Two Outs…Bottom of the Sixth.

It was the bottom of the last inning. Runner on second. Two outs. Two strikes on the batter. And the score was knotted at 1-1. Tension filled the stands. The pitcher toed the rubber, looking at his catcher and delivered a belt-high heater. Game over. The hitter knocked a walk-off single into left field. The play at the plate wasn’t really close. The Little League Championship would go to the Rangers. Parents cheered words of encouragement. Kids cried. It was such a beautiful scene.

There are moments in our lives that are forever memorable. I remember baseball, soccer or basketball games that I played in like they were literally yesterday. I still dream about certain games where I made a great save, hit a game winning shot or caught a towering fly ball. But, one game that really stands out for me is a Little League Game when Peter Olson hit two home runs. I was reminded of that game while watching the championship.

You see Peter was not a very good hitter. He wasn’t a very good player, at all. He was tall and awkward. But, he tried like hell. He wasn’t afraid to strike out. He wasn’t afraid to have a ball fly over his head, as long as he made the effort. But on the last day of the season, it all came together for Peter, as he absolutely smoked two rocket shots over the wall. Even though I was only nine or 10-years old, I remember feeling happier for Peter on that day than I had ever felt for any of my own accomplishments. I remember feeling so proud of my friend for working so hard.

I remembered Peter as I watched this present day game because the kid who was standing on base and who scored the winning run was the #9 hitter in the line-up. At first, he tried desperately to bunt in order to make contact. Any kind of contact. It was obvious that he wasn’t expected to get a hit. But he did. He crushed a towering fly ball to left field that, although it was playable, proved too tough for the left fielder. I remembered Peter.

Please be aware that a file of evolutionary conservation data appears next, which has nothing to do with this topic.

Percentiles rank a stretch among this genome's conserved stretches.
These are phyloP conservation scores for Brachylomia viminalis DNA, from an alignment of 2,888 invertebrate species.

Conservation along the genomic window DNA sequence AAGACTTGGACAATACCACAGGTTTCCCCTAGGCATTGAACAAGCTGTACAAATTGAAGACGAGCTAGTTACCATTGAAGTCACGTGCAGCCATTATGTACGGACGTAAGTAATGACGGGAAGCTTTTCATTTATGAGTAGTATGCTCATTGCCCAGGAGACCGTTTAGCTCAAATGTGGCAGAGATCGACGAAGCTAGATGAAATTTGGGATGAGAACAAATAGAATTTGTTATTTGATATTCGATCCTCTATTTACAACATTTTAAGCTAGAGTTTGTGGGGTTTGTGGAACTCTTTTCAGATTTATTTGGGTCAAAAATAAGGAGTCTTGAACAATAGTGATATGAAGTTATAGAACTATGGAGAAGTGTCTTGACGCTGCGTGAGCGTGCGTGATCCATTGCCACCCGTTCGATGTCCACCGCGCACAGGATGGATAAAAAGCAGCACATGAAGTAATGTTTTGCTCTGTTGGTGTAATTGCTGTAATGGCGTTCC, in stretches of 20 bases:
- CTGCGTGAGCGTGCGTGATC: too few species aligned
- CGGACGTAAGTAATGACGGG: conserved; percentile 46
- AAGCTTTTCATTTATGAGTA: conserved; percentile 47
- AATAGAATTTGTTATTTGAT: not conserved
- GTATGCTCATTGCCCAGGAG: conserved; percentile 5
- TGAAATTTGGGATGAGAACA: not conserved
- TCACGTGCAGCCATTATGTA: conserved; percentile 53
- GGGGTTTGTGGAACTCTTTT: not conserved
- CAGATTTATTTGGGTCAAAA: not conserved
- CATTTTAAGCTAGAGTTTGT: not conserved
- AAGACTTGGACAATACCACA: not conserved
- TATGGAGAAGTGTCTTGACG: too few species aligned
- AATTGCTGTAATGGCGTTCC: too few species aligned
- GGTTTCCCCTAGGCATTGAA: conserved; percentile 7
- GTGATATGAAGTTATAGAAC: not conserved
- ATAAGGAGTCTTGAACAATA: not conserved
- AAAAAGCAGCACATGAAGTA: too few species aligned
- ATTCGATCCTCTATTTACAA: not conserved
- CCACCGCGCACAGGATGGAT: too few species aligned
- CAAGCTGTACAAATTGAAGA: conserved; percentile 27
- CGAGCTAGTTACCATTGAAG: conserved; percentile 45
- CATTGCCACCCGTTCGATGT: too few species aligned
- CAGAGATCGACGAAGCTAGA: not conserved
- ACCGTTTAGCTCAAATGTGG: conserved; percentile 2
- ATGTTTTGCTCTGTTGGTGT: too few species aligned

As I looked around, I was shocked at how many people were there simply to support a friend, a neighbor, or the community. After all, there were only 30 or so kids on the field and in the dugouts, but there were hundreds of fans. I didn’t have a kid playing in the game, but K-Man’s best friend’s brother was playing. I wasn’t going to miss it. The feeling in the stands and in the standing-room-only area behind the fence was one of…togetherness. It was a feeling of “one.” We were all there to celebrate a common purpose: The kids in our community. We were there to take a break from the noise of our digital lives to revel in the noises of our real lives.

Obviously, there weren’t as many “shiny object” distractions back when Peter Olson knocked his two home runs. Nobody was checking their email, chatting on their mobile phones, or checking-in at the park. There was just a community and a passion for Little League. In a way, that’s how this game felt – a throwback to that (cliché alert) simpler time. As I looked around, all eyes were on the field. It was an amazing vision to behold. Parents, grandparents, friends and everyone else – all of us – were in the moment.

Although I felt badly for my friend’s son, I knew that he’d get over the loss. He’d live to play another game. And, in losing and recovering, he’d learn an important lesson. The same lesson that Peter Olson learned all those years ago – just keep going. Just keep trying. As for the rest of us, I think we (or at least I) learned an important lesson too: Real noise is so much better than digital noise. Even if we don’t capture them on our phones – memories, like the ones I have of Peter Olson, and the ones that were created during this game – can still last lifetimes.

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